Tuesday, June 7, 2011

Progress and (Non)Inevitability

One thing I've learned in my time teaching history is that people assume that if time is moving forward, then progress has been made. I have them write weekly response papers, and in the first couple weeks, a great many of them will say something like, "Education was only available for the very upper-class white people, but now we have equal educational opportunity for everyone! USA! USA!"

The fact is, we don't have equal educational opportunities for everyone in 2011. And while racial minorities have achieved full legal equality, racism and discrimination are still very real. But the rhetoric around these issues doesn't allow for that, because the official narrative is that we have a benevolent state that will do the right thing for people. In fact, as James Loewen and others have asserted, there have been major backslides in many human rights-related arenas, and the story that is told of the benevolent state is meant to keep people from seeing the value in activism. Successful social movements aren't taught in schools because the government doesn't want anyone to get any funny ideas.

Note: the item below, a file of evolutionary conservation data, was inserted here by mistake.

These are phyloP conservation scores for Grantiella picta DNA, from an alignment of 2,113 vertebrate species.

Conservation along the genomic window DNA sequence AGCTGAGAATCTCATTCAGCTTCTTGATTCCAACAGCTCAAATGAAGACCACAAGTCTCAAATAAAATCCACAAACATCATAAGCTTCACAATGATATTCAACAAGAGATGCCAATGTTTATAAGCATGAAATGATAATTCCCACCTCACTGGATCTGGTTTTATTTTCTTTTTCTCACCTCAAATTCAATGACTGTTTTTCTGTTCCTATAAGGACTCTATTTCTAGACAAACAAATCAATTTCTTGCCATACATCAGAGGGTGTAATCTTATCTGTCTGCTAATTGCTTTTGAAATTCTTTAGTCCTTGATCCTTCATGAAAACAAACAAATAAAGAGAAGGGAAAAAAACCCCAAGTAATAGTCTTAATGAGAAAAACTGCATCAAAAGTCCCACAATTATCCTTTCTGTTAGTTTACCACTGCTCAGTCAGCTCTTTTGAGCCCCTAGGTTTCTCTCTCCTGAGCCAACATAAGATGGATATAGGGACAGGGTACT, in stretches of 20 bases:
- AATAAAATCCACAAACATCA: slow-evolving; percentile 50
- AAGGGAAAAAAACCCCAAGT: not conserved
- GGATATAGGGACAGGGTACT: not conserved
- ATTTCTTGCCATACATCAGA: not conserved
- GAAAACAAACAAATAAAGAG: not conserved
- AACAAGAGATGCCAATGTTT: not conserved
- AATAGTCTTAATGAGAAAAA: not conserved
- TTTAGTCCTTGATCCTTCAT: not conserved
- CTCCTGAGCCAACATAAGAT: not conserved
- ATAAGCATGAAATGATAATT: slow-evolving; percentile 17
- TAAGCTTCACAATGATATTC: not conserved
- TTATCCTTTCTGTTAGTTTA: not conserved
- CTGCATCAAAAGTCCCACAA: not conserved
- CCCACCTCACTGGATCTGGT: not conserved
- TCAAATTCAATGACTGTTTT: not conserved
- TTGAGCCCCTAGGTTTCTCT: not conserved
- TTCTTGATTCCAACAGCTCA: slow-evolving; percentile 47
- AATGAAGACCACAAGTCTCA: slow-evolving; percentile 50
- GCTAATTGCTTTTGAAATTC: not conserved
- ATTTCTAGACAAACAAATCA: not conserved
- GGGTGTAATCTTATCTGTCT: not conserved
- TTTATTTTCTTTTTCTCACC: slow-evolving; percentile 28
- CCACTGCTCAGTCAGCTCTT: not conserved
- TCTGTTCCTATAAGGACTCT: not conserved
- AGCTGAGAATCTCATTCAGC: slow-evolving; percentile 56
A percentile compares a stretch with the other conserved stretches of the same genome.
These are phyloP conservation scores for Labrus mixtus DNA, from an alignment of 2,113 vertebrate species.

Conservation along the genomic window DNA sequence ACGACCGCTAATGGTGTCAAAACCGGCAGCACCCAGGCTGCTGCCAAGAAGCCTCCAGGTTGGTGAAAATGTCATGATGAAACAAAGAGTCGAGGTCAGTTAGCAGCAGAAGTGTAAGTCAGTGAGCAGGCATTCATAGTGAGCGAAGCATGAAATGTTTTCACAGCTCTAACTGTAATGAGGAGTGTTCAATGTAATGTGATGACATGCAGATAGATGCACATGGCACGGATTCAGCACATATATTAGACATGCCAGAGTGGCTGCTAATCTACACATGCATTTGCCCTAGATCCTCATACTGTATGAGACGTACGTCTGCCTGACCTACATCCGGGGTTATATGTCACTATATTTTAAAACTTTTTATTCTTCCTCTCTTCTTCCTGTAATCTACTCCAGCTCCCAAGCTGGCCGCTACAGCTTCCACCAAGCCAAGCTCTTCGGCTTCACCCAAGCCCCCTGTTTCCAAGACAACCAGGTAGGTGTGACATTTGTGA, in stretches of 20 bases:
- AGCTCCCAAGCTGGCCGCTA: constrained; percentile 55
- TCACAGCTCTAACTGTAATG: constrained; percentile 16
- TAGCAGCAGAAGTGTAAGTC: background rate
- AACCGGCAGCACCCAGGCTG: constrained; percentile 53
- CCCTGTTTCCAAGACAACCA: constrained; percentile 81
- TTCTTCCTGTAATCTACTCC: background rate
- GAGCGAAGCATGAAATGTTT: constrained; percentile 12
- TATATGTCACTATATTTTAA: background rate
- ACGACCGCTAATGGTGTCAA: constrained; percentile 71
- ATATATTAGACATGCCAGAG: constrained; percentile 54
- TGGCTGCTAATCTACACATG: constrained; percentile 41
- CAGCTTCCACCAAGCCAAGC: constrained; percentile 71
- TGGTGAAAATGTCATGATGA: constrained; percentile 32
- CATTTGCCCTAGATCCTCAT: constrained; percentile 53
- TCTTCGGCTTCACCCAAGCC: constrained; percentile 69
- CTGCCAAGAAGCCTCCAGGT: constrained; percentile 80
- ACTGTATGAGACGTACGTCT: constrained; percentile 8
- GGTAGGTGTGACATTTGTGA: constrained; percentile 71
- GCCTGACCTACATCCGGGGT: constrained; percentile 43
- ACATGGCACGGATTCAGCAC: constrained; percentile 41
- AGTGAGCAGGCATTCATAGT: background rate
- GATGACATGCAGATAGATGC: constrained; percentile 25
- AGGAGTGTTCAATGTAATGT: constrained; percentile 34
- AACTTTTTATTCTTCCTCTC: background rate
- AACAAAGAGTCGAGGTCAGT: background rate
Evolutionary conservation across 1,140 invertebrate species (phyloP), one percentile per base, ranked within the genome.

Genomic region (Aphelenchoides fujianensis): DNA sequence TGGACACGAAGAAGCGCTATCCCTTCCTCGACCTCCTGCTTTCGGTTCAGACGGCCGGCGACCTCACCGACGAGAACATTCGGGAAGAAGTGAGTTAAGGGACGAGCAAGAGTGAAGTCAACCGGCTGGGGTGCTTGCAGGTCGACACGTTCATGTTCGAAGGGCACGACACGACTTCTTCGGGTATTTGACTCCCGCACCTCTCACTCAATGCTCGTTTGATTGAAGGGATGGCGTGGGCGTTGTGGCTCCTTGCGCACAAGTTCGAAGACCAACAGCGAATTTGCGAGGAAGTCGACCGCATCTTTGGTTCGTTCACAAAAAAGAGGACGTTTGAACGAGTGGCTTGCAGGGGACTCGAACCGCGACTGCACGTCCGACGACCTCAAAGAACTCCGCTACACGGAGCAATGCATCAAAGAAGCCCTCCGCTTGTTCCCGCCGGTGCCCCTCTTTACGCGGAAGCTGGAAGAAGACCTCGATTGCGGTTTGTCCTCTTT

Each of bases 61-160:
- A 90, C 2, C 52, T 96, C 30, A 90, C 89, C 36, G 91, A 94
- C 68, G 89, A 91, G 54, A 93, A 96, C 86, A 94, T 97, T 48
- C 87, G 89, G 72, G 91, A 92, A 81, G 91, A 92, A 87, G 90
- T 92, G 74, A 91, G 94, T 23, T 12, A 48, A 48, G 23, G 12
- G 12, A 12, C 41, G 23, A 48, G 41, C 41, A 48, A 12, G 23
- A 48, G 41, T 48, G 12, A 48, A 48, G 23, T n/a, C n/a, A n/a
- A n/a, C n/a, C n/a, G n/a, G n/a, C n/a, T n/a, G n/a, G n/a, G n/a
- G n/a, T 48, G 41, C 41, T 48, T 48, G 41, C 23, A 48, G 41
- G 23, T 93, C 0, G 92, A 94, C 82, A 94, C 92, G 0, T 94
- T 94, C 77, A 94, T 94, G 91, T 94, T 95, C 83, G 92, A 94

So anyway, it wasn't a surprise to me to read that most Americans think queer people already have employment protections. We're supposed to be the land of the free, right? So how could it possibly be true that it is still entirely legal to fire someone for being gay in 29 states? Just for that? Some cities, like the one I live in, give protections beyond what the state does, so that I can't be fired or face housing discrimination for being gay. But if I leave my town, it's a crap shoot. And harassment of gay people is on the rise where I live.

I don't say this to be gloomy, but to point out that there's more work to be done. We need employment protections passed, and that must be trans-inclusive. Anything else is just more oppression.

As Queerty and Andrew Sullivan point out, we have to do the work ourselves, and we have to tell our own stories about our communities. Letting our stories be co-opted by corporations and government officials who want to make a buck or pat themselves on the back is not going to help us achieve equality or stay safe. Hold the government accountable, to be sure, but let's not forget that there are plenty of grassroots or underground movements out there doing good work.

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